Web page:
Copyright 2020 R. Anderson

Astros Owner, Jim Crane, Just Made One of the Most Tone-Deaf Statements Ever Uttered

As I mentioned the other day, after much soul searching, I have decided that I am done supporting the Houston Astros. I have lost all respect for them as an organization, and I really do not see them earning my respect back any time soon.

This was not an easy decision for me to reach. I have a lot of great memories of supporting the Astros, however statements like the one made by team owner Jim Crane on June 24th, only reinforce the stance that is time for me to retire my Astros fandom, just like the new owners retired poor Junction Jack as their mascot.

I really want to stop writing about the Astros, but when they throw a fast ball down the middle of the plate, I have no other choice but to knock it out of the park.

To set the stage, with Major League Baseball set to return in the middle of a global pandemic with a 60-games in 66 days mini season, and the Houston Astros already facing scorn for getting caught cheating, it is almost like Crane said to the person standing next to him at one of the golf courses that he owns, “hold my nachos, I am going to say something so absurd that they will forget about the fact that we cheated in 2017.”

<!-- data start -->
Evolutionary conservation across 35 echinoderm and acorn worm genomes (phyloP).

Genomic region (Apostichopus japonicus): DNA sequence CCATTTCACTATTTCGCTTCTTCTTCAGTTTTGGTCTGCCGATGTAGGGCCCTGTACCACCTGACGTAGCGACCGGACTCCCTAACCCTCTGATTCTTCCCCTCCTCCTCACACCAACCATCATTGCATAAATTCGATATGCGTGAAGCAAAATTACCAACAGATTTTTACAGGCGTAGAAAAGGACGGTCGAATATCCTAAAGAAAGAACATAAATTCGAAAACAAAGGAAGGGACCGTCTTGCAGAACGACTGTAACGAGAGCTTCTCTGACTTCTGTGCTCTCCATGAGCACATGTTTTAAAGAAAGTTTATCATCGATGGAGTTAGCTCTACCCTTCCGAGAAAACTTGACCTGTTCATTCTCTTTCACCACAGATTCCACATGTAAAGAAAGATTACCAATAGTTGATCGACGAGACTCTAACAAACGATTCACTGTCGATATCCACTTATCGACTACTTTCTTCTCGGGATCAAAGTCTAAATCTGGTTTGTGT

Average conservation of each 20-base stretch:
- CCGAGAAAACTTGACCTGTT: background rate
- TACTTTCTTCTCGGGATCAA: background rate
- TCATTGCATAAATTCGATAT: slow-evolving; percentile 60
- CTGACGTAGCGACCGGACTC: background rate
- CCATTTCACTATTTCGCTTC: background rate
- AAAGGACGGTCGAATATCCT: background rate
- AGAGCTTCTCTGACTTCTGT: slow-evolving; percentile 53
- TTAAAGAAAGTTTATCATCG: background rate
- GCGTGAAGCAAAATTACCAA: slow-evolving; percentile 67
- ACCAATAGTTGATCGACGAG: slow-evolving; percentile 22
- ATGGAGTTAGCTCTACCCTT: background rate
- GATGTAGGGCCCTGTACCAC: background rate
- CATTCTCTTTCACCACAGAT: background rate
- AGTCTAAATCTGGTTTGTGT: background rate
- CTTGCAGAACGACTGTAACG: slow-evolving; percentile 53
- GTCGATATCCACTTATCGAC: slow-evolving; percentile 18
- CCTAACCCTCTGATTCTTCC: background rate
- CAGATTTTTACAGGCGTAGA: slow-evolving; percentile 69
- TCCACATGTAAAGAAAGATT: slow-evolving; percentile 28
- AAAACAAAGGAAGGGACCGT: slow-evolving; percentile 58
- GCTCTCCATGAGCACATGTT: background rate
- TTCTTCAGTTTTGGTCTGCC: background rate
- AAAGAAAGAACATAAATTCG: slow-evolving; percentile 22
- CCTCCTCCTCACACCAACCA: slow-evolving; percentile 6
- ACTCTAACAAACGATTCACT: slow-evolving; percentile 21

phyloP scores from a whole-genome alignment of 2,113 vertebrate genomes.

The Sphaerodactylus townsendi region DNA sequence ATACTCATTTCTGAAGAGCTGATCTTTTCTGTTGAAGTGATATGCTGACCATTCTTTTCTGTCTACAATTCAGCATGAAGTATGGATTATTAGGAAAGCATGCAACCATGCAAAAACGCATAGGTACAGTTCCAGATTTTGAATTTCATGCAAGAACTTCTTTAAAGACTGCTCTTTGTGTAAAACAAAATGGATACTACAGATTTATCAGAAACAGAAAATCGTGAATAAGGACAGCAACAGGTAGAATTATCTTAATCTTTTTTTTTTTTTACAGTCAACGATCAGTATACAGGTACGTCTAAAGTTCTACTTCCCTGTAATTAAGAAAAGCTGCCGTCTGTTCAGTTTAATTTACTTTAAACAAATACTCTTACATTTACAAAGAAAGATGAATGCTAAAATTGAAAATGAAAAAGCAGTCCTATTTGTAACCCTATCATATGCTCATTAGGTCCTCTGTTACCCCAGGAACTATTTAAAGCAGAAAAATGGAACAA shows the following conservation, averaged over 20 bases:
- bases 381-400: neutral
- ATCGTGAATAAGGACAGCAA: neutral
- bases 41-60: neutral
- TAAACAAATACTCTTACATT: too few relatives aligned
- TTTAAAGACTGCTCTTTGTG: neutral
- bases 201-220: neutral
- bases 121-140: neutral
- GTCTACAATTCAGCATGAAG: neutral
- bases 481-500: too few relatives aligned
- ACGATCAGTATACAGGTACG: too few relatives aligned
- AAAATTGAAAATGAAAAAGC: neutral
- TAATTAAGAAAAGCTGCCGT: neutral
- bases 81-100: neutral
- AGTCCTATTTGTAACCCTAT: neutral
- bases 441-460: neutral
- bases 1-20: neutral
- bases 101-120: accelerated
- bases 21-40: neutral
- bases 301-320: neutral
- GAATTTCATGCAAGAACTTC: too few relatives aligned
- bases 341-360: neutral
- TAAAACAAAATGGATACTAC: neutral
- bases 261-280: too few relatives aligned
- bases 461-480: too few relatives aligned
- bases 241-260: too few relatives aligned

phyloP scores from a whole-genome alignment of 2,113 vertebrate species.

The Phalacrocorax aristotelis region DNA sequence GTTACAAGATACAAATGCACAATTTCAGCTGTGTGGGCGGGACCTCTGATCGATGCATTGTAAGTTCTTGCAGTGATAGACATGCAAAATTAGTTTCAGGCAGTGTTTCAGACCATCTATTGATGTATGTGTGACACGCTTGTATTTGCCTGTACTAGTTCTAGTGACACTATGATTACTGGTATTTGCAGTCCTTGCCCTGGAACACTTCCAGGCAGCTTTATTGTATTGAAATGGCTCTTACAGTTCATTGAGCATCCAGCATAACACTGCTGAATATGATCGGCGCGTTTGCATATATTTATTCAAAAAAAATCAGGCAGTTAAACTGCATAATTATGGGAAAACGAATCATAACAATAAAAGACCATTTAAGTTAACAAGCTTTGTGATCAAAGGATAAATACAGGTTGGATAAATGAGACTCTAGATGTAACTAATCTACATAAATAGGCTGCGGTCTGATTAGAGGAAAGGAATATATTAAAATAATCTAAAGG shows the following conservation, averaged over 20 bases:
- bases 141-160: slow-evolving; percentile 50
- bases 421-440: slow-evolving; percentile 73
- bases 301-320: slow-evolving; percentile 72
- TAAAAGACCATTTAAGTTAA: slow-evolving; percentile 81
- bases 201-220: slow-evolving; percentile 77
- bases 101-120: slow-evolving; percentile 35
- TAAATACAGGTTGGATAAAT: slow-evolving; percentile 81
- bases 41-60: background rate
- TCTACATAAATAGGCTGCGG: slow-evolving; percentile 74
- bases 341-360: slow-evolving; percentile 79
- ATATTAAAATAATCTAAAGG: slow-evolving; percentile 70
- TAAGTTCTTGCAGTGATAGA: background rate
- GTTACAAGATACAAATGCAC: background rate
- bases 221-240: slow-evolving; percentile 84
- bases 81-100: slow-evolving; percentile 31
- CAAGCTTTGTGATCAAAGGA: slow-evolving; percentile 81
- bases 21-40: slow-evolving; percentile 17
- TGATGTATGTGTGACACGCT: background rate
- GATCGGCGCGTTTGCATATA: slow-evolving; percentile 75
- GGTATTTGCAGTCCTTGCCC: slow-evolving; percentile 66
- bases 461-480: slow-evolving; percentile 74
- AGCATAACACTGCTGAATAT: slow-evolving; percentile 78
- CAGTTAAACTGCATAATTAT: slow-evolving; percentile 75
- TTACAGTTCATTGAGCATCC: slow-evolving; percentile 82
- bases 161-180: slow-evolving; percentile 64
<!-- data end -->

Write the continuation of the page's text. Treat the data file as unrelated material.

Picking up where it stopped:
In one of the most tone deaf, failing to take the temperature of the room, comments that I have ever heard, Crane was quoted by many news outlets as saying that in order to recoup some of the money that he has lost by the Astros not playing a full season, he wants to have fans at games at Minute Maid Park this season in order to raise revenue selling concessions and team tchotchkes.

Houston Astros Owner Jim Crane is eager to recoup some of the money that he has lost by the Astros not playing a full season, having fans at games at Minute Maid Park this season in order to raise revenue selling concessions and team tchotchkes.
Photo R. Anderson

Crane’s ludicrous comments also come amid the backdrop of Houston health officials warning that they’re running out of ER space because of a surge in COVID-19 cases.

That means that even someone who does not have COVID-19, but needs to go to the ER because of something like a car accident, may not be able to get the lifesaving treatment that they need.

Crane’s remarks are like giving a single foam finger salute to Houston and the surrounding region by saying I want your money more than I want you to be safe.

Crane’s “let them eat cake” moment translated in Ballpark parlance as “let them eat garlic fries” as a COVID-19 pandemic surrounds Minute Maid Park is so out of touch with reality. A better optic would have been created if Crane offered up the meeting space inside the Union Station area of the Ballpark as a potential surge hospital for COVID-19 patients instead of wanting to open up the Ballpark to potentially create more patients for an overtaxed health district

At 71-years-old, Dusty Baker, is the oldest manager in MLB. Baker, who also happens to manage the Astros, told the Associated Press that, “I’m a bit nervous. I’ve seen the reports in Houston how COVID’s going up so I’m going to have to really be careful.”